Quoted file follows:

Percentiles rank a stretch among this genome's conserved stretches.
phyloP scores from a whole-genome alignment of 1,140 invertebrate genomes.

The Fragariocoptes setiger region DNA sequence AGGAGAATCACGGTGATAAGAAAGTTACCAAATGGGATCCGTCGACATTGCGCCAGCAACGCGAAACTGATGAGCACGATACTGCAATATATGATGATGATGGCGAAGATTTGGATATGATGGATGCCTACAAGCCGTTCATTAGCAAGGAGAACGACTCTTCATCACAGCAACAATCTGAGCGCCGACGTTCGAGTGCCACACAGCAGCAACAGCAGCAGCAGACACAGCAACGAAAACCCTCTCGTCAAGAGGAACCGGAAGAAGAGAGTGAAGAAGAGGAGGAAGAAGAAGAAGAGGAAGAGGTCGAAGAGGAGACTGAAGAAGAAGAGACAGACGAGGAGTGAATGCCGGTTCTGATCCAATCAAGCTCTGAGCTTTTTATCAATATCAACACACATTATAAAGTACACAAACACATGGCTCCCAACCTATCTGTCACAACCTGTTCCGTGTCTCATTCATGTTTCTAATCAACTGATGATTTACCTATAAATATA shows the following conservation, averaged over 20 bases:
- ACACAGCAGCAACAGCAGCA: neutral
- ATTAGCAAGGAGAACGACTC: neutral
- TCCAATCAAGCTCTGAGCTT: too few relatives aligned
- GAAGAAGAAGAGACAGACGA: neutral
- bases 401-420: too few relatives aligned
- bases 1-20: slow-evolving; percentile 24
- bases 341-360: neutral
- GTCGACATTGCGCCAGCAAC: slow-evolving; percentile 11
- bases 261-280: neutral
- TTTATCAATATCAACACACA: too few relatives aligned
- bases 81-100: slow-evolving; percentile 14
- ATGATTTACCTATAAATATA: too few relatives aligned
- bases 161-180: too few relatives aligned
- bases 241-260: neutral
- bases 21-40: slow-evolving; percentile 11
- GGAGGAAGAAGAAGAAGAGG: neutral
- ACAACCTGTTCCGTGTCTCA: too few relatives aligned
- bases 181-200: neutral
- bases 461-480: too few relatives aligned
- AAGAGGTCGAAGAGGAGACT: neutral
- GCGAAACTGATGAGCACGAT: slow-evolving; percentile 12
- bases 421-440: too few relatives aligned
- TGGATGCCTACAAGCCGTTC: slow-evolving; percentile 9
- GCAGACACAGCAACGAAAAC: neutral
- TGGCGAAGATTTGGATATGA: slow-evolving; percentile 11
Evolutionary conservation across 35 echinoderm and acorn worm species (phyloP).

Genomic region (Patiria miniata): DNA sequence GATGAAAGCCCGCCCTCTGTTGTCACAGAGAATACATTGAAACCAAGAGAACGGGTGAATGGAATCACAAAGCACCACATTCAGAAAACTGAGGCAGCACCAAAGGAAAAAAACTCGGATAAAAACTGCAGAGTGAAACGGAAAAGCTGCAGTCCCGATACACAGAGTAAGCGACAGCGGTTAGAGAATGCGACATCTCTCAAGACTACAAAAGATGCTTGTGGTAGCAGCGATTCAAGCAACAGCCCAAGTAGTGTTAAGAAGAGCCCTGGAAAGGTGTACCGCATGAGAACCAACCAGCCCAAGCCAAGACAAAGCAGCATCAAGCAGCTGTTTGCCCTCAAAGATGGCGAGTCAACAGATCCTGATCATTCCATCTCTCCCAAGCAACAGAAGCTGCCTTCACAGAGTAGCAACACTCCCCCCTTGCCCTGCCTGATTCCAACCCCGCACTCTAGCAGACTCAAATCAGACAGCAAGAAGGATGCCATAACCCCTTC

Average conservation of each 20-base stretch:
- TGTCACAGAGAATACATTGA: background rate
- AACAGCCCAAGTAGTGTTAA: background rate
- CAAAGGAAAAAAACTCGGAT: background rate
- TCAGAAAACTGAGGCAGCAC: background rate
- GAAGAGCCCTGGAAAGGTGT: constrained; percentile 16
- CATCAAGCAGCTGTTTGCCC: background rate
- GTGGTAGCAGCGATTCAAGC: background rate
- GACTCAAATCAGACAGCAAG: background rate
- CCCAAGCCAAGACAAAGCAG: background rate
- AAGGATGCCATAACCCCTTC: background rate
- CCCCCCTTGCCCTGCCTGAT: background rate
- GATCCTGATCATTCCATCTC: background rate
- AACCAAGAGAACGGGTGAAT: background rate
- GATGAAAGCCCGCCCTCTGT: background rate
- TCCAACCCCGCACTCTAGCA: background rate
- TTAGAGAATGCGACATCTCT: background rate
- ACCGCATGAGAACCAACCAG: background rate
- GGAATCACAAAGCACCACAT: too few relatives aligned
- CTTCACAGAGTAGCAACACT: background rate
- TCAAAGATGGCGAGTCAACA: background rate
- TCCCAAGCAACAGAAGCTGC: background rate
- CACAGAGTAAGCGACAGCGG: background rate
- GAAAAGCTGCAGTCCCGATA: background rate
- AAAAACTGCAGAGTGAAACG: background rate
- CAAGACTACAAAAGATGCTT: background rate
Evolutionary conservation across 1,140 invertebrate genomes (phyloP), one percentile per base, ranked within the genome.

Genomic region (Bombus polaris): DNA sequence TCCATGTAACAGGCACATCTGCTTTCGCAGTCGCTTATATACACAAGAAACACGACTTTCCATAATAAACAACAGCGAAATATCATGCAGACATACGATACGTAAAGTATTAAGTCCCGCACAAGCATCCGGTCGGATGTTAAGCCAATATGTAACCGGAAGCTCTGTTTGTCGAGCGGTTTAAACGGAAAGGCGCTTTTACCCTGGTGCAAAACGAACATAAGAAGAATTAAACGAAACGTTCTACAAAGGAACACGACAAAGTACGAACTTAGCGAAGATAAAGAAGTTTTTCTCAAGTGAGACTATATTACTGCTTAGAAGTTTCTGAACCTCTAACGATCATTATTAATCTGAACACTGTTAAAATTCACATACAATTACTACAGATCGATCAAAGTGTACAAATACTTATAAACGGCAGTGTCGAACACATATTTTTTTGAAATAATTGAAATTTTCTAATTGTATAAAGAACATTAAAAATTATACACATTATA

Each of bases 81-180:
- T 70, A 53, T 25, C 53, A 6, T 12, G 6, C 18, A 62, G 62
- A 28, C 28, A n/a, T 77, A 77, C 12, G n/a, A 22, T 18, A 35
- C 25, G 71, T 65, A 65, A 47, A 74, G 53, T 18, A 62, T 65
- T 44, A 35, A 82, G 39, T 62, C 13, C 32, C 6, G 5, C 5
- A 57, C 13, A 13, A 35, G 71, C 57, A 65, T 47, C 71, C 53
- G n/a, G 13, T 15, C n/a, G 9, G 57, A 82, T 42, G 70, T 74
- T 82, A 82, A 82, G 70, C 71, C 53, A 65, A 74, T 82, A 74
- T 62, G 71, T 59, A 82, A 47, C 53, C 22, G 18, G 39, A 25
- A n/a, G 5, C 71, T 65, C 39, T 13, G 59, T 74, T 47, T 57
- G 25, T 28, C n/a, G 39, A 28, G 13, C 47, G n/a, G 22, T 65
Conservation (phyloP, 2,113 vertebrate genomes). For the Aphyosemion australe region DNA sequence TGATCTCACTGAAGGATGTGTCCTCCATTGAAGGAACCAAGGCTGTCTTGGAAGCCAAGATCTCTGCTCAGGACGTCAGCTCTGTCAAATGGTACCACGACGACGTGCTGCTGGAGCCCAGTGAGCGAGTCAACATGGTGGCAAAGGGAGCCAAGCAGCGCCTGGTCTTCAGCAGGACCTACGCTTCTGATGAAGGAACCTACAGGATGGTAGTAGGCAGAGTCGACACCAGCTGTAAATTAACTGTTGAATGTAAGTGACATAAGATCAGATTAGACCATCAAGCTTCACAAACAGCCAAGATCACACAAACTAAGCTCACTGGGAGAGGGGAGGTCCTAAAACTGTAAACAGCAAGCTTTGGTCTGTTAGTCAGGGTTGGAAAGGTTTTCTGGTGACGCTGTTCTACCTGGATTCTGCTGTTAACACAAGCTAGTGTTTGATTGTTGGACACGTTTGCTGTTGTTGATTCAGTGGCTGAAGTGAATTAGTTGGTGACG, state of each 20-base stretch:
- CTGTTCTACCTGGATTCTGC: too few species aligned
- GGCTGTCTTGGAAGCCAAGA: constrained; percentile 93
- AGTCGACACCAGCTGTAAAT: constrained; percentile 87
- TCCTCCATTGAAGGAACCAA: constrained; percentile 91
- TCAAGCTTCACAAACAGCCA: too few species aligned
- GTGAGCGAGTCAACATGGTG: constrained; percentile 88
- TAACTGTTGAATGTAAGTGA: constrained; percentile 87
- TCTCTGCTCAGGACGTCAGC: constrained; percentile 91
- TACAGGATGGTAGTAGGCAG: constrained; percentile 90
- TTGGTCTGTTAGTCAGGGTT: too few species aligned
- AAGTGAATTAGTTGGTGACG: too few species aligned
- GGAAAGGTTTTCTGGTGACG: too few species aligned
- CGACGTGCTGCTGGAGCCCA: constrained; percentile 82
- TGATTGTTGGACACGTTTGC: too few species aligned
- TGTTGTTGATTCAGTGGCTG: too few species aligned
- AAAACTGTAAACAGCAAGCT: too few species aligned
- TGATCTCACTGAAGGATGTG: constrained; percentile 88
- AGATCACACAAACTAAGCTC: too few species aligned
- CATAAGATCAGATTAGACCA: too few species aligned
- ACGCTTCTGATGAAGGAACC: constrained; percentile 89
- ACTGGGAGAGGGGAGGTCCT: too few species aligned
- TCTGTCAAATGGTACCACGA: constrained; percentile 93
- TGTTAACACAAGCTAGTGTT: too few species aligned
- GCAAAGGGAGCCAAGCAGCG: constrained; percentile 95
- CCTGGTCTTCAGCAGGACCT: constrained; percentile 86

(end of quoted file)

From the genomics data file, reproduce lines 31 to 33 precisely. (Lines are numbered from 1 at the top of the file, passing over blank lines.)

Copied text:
Average conservation of each 20-base stretch:
- TGTCACAGAGAATACATTGA: background rate
- AACAGCCCAAGTAGTGTTAA: background rate